Pharmaceut Reg Affairs 2012, 1:4 http://dx.doi.org/10.4172/2167-7689.S1.008

2nd International Conference and Exhibition on

Pharmaceutical Regulatory Affairs

November 23-24, 2012 Hyderabad International Convention Centre, India

Understanding facility validation for GMP compliance J. Ramniwas

Sai Pharma Solutions Inc., India

I

n the past decade, many far-reaching changes have taken place in the application of cGMP regulations relating to the pharmaceutical industry. Continuous quality improvement thus is ingrained in the cGMP concept. The design, construction, commissioning, and validation of pharmaceutical facilities play very important role in the risk mitigation of product Quality and Safety. Among the six GMP systems of US FDA requirements for facility system are particularly important for pharmaceutical companies to understand and implement this GMP requirement therefore constructing new facilities and reconstructing the existing ones both require the compliance with the GMP. Facility qualification (a part of validation that proves and documents that equipment or ancillary systems are properly installed, work correctly, and actually lead to the expected results), and validation (establishing documented evidence that provides a high degree of assurance that the manufacturing processes, including buildings, systems, and equipment consistently produce the desired results according to predetermined specifications and quality attributes) activities will establish and provide documentary evidence that the facility suitable for the intended use for manufacturing, testing, storage meeting GMP requirements.

Biography J.Ramniwas has total more than 21 years of experience of working in various Pharmaceutical industries. At present he is the chief executive officer at Sai Pharma Solutions Inc. located at Vadodara, India which is a gateway to the Regulatory Affairs, Quality and cGMP compliance. His experience includes Regulatory Affairs, Analytical Development and Validations, Quality, Establishment of Quality Systems, Regulatory and GMP trainings, Qualifications and Validations of Facilities, Equipments and Utilities, GMP Documentation, Auditing, Regulatory Submissions, Hosting customer and Regulatory Audits, Risk Management and Compliance to Global Regulatory requirements. His articles pertaining to Regulatory Affairs and cGMP compliance issues have been published by many leading pharmaceutical magazines. He is one of the renowned international speaker on GMP and Regulatory Issues. [email protected]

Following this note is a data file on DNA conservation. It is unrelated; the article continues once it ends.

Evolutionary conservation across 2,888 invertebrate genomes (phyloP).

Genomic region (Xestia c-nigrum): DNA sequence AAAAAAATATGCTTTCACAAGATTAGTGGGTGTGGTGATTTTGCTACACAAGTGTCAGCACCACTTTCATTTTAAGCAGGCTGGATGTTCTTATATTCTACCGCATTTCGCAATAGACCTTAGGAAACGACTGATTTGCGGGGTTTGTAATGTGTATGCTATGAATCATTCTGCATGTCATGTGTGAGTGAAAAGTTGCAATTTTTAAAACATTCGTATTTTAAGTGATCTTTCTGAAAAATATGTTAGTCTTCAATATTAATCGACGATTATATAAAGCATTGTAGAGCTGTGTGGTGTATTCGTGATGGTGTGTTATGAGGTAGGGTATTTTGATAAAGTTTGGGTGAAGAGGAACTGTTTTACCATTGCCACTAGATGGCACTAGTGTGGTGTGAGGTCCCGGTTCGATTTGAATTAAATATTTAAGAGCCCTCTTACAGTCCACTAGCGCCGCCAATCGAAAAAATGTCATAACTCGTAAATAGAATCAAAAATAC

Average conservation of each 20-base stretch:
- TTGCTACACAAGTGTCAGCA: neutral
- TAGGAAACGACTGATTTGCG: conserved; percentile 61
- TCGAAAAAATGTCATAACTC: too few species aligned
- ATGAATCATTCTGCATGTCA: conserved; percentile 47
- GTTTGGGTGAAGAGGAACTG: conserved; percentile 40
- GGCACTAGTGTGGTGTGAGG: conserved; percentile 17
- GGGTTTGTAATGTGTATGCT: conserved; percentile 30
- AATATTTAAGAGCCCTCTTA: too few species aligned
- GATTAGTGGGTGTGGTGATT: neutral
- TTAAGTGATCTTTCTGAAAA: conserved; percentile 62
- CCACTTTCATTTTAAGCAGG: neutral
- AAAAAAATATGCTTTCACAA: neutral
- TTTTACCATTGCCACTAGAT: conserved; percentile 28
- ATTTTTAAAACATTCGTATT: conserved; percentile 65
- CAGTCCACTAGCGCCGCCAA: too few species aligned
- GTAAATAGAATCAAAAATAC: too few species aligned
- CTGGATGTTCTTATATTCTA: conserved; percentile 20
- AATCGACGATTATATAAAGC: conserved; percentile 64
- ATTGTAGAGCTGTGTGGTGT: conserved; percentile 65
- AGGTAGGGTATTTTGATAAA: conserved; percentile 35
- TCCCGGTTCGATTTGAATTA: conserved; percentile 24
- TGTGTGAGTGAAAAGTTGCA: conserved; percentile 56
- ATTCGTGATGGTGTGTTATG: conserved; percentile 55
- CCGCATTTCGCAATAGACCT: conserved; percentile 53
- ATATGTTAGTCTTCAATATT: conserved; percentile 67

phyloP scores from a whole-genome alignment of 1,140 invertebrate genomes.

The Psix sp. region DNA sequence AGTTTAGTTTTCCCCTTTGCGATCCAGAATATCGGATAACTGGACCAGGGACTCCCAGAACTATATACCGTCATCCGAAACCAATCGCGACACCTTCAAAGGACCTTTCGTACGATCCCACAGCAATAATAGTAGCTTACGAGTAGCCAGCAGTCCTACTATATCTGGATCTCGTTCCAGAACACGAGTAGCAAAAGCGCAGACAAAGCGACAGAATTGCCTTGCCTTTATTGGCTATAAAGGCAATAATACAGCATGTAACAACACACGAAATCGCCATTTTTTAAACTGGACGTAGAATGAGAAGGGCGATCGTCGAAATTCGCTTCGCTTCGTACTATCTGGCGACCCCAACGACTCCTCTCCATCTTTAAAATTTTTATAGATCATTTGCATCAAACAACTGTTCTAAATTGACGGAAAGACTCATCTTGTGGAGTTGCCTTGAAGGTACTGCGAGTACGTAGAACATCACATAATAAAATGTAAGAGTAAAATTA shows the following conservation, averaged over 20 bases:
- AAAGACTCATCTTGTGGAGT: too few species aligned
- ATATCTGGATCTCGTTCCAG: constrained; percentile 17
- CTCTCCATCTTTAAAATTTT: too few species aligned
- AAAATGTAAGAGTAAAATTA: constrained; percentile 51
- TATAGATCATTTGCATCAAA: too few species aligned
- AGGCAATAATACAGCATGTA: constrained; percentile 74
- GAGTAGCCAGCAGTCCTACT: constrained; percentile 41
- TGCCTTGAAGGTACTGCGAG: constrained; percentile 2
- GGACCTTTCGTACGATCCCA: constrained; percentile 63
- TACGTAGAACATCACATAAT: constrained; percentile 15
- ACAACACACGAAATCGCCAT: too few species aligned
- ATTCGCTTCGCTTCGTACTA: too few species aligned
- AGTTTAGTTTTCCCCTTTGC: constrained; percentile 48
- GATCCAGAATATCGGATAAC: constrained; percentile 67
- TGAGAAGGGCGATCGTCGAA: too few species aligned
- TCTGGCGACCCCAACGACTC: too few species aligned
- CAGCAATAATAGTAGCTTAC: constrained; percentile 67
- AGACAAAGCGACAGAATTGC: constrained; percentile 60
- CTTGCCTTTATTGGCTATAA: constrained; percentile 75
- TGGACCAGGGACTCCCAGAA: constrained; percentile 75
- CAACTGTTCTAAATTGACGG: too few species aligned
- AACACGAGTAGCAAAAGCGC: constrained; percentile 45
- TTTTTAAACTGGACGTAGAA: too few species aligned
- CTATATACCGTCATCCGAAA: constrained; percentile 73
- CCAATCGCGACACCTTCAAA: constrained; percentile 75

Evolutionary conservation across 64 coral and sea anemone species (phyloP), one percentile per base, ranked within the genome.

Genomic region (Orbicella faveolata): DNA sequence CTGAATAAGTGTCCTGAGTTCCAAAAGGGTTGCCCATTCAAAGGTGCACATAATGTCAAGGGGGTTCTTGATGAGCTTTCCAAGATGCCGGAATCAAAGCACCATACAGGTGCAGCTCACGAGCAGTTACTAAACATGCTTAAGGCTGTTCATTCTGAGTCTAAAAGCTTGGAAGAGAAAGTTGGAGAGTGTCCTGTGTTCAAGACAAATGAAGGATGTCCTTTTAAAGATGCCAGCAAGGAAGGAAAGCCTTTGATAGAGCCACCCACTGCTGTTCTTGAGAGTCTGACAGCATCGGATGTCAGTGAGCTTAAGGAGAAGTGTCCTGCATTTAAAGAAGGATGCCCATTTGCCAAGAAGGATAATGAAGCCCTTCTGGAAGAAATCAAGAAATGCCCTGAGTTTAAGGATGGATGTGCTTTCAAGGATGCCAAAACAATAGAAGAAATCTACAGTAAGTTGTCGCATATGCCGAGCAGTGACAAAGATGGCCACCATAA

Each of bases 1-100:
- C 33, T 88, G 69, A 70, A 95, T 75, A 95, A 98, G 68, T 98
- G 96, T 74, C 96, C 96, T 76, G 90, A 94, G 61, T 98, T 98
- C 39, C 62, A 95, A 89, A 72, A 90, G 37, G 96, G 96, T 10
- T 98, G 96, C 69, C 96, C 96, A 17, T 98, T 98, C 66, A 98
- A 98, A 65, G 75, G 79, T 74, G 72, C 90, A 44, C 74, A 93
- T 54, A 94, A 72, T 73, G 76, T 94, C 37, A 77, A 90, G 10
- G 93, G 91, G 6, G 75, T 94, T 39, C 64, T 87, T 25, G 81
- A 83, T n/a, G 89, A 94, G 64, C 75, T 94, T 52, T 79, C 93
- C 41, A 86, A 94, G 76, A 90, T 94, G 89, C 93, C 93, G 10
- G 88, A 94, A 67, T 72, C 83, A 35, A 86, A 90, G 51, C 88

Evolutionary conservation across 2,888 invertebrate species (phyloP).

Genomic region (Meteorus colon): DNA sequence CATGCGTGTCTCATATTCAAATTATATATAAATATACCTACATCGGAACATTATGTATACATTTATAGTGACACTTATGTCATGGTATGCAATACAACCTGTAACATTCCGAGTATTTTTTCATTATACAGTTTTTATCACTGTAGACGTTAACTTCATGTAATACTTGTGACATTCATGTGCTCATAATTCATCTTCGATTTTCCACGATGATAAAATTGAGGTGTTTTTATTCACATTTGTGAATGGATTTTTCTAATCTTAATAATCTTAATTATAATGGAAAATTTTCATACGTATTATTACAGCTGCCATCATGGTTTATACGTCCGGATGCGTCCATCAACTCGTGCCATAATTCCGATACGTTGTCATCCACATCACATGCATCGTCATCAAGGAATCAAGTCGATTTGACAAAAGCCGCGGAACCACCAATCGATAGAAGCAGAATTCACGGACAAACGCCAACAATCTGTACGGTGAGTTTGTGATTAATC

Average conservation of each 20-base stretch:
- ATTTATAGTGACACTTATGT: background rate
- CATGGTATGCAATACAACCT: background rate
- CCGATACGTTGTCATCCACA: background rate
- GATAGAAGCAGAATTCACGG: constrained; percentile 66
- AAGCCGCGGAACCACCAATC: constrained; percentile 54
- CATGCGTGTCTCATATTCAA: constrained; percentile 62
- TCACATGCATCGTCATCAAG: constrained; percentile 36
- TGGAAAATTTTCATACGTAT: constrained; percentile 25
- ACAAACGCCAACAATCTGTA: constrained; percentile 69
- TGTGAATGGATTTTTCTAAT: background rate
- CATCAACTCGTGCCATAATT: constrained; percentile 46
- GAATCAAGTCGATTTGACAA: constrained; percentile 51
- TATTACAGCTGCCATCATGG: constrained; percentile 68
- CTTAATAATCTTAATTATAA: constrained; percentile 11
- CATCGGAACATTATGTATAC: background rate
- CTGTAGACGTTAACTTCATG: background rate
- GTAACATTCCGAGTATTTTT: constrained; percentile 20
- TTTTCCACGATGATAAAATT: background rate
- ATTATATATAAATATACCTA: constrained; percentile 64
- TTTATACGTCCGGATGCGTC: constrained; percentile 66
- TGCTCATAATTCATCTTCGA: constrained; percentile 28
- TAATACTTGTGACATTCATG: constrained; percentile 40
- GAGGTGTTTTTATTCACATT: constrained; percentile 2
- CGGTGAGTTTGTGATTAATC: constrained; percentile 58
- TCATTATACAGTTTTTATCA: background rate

Innovations in developments of gastro retentive drug delivery systems L.D. Patel

C. U. Shah College of Pharmacy & Research, India

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he oral route is the most promising route of drug delivery. Effective oral drug delivery may depend upon gastric emptying process, GI transit & residence time, drug release from DF and site of absorption of drug. Conventional oral dosage forms possess several physiological limitations like variable gastric emptying, variable GI transit & shorter residence time, incomplete drug release from the DF in stomach. It may lead to incomplete & non uniform absorption of the drugs having absorption window in upper part of GIT as once the DF passes down the absorption site, the remaining quantity goes unabsorbed. Hence, a beneficial DDS would be one which exhibits the ability to control & prolong the gastric emptying time and can deliver drug in maximum conc. at the absorption site (i.e. upper part of the small intestine). Pharma world is focusing towards such drugs which require site specificity. Gastro Retentive Drug Delivery System (GRDDS) is one of the site specific deliveries for the delivery of drugs either in stomach or intestine. This can be obtained by retaining dosage form into stomach and drug is released in controlled manner to specific site either in stomach, duodenum or/and intestine.